I just came back from a four day training workshop learning the massage technique called NISA (Neuromuscular Integration and Structural Alignment).

NISA works on the fascia – the layers of connective tissue under the skin and around each muscle. One of the functions of fascia is to allow glide between different muscles, allowing them to function independently. Fascia is often more responsible than tight muscles in causing pain, limited mobility and postural imbalance.

Here is how the course description puts it:
“The NISA process releases fascial adhesions; it stretches, frees, & clears the tissue. The softened layers of fascia, having regained their flexibility and elasticity, permit improved structural alignment and body mechanics. It provides long-lasting changes to chronic postural habits, and most clients feel increased range of motion and less restriction after one or two treatments.”
Fascial massage is different from Swedish or other forms of massage. Most massage techniques are aimed at releasing tight muscle and are ineffective in treating problems in the fascia. The NISA technique uses less lubricant so instead of gliding over the skin we move the skin to address the underlying fascia.

Fascial massage can be incorporated into regular massage treatments on small problem areas but are more effective when applied to large areas. This is due to the interconnectedness of fascia. For example, shoulder pain could be caused by a restriction in the fascia of the opposite hip. A series of 12 one-hour treatments is required to thoroughly treat the entire body but one or two one-hour treatments on the affected area will still accomplish much.

We also learned new techniques of assessment for body structure and balance – to identify where work is needed and to monitor improvements with treatment.

After four days of being worked on from head to toe (during exchanges with the other massage therapists taking the workshop) I feel looser, lighter, and taller (not sure if that’s a good thing?). I stand and sit straighter. My left knee doesn’t bug me when riding my bicycle. And my lower back doesn’t bother me as much as it had been.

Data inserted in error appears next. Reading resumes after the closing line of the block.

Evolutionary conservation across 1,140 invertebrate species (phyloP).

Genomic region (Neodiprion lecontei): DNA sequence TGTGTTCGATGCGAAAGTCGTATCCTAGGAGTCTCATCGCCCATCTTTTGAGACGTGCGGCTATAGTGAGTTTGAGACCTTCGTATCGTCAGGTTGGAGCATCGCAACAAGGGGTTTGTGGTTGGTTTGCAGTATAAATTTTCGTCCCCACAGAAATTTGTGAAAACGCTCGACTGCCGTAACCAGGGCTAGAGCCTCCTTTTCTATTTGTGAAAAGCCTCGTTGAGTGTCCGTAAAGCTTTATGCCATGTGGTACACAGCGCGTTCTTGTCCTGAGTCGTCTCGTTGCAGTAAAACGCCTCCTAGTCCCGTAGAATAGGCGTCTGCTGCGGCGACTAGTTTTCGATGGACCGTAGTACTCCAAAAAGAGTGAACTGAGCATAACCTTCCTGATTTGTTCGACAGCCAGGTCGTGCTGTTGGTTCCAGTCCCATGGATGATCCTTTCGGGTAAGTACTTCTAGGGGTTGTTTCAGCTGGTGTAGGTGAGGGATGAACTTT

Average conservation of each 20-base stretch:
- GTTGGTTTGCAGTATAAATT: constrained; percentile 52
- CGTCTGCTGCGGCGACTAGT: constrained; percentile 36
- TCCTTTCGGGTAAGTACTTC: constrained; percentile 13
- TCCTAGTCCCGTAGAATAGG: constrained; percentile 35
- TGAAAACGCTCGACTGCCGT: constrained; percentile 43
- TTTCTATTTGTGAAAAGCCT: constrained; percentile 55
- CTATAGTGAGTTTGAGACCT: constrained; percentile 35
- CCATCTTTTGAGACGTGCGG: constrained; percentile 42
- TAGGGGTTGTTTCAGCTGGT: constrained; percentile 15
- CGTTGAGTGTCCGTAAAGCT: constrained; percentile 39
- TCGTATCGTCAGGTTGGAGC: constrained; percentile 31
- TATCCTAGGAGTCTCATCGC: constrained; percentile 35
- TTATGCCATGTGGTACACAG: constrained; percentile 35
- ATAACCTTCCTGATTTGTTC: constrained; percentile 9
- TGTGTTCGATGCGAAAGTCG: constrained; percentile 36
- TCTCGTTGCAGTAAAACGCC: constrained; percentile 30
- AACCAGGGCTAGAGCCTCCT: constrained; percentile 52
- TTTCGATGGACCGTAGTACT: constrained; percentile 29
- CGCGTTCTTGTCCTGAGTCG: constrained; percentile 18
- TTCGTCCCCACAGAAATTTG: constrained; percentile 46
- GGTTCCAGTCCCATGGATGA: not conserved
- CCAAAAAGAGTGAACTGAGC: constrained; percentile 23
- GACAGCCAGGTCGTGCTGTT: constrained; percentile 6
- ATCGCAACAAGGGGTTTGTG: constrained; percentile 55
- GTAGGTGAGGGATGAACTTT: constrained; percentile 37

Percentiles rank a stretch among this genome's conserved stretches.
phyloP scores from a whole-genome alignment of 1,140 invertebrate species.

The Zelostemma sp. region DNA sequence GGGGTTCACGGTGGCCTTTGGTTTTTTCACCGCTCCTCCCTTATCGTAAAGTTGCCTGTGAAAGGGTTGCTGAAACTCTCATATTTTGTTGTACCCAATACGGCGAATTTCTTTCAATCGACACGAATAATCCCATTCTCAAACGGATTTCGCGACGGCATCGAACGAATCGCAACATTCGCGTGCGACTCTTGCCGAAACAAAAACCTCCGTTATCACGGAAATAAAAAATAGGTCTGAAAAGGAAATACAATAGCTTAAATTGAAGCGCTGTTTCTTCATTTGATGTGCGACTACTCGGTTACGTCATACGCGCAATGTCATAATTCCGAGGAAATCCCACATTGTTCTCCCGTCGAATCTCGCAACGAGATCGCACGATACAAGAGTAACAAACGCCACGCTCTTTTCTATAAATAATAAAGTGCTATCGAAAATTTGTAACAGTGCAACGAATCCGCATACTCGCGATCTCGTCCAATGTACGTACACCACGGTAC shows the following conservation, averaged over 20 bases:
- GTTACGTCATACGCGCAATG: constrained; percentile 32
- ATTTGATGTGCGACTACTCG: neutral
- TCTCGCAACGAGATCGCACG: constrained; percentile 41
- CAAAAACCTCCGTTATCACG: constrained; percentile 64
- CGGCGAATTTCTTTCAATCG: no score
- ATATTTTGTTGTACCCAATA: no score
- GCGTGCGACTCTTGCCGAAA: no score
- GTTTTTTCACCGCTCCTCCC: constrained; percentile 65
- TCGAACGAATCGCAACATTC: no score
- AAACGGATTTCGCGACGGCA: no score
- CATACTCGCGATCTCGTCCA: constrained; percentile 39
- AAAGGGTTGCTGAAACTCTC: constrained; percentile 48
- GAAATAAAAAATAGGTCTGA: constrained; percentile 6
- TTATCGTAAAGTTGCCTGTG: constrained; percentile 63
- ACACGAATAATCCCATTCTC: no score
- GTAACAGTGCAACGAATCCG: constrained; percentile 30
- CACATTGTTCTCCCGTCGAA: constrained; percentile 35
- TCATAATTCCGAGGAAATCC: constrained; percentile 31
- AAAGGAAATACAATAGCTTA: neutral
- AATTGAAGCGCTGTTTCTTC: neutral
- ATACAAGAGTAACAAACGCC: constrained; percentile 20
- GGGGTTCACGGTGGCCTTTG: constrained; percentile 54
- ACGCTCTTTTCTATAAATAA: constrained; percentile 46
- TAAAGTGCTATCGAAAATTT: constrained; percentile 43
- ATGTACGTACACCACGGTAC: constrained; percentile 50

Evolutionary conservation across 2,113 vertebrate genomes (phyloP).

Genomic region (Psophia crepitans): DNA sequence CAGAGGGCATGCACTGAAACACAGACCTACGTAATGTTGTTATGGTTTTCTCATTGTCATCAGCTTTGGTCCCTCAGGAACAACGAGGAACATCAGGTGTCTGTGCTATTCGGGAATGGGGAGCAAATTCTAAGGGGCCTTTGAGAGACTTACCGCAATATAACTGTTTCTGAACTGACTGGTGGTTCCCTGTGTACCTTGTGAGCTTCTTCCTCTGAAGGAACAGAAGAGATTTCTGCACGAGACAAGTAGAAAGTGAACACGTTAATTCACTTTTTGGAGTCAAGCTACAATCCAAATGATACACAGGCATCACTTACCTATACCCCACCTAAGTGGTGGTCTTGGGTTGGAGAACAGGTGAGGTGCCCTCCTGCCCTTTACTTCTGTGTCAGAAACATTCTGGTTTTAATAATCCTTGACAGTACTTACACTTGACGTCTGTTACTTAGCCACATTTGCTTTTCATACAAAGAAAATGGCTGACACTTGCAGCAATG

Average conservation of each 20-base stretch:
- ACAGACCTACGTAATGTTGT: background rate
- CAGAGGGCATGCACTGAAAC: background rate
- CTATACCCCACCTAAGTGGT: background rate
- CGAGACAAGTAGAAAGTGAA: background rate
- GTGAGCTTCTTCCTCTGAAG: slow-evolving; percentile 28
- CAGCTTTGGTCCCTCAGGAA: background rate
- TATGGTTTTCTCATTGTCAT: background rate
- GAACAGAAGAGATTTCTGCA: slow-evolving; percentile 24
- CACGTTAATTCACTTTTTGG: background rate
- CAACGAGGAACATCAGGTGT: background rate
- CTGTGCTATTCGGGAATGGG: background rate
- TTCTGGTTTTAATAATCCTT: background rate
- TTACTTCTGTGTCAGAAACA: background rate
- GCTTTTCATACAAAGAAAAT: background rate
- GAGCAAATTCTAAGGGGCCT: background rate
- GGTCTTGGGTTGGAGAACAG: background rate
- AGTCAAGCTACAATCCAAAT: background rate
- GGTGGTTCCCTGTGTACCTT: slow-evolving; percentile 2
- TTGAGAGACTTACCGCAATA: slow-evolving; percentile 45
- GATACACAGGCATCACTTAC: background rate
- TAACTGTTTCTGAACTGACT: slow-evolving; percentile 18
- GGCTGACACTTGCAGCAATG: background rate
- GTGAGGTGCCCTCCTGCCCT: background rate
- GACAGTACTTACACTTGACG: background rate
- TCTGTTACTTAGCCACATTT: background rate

Now I’d like to share what I’ve learned to help your body feel and function better than you believed it ever could.

For more information on this or other natural health topics, stop in and talk to Stan; for medical advice consult your licensed health practitioner. See this article on my website for links to sources and further reading.

October 5, 2015

339 Vitamin B12 – the Cobalamins [5 Oct 2015]

B12 is the most structurally complex of the vitamins and the only one which contains a trace mineral – cobalt – which gives it its scientific name cobalamin. That’s the reason cattle are given cobalt, usually in the form of blue salt blocks, so their gut bacteria can synthesize B12 for them. Human gut bacteria may produce some B12 but rarely enough. Thus we need to obtain B12 from our diet.

In order to be absorbed in the small intestine, B12 from our food requires a special enzyme, called “intrinsic factor”, which is produced in the stomach. Some people do not produce enough intrinsic factor, resulting in a B12 deficiency called pernicious anemia. This is overcome with a special sublingual form that is absorbed directly in your mouth, bypassing the digestive tract.

There are three forms of B12 found in supplements.

• Cyanocobalamin is the cheapest form so the most common in multi vitamins. It contains a toxic cyanide group which the body must dispose of after converting it to methylcobalamin. It is safe at normal doses but is not recommended for high dose supplementation.

Methylcobalamin is the biologically active form which protects nerve cells from degenerative damage in neurological disorders such as MS, Alzheimer’s and glaucoma. It is better absorbed and retained than cyanocobalamin and is non-toxic so is safe even at high doses. A quick test for the quality of a multivitamin or B complex is to check the form of B12 in it!

• Hydroxocobalamin is a special form that is well absorbed and is easily converted to the active forms. It is sometimes used in cases of cyanide poisoning to help detoxify and excrete cyanide – by IV for acute toxicity and by supplementation for chronic low-level toxicity. Cyanocobalamin is first converted into hydroxocobalamin and then into either of the active forms – methylcobalamin or adenosylcobalamin. Adenosylcobalamin is readily stored (in the liver) and is the form used in mitochondria for energy production.

B12 plays many roles in our metabolism some of which involve the TCA cycle of energy production in our mitochondria which I wrote about in January 2015 (#302). In March of 2014 (#257) I wrote about B12 deficiency symptoms and the importance of supplementation for brain health.

For more information on this or other natural health topics, stop in and talk to Stan; for medical advice consult your licensed health practitioner.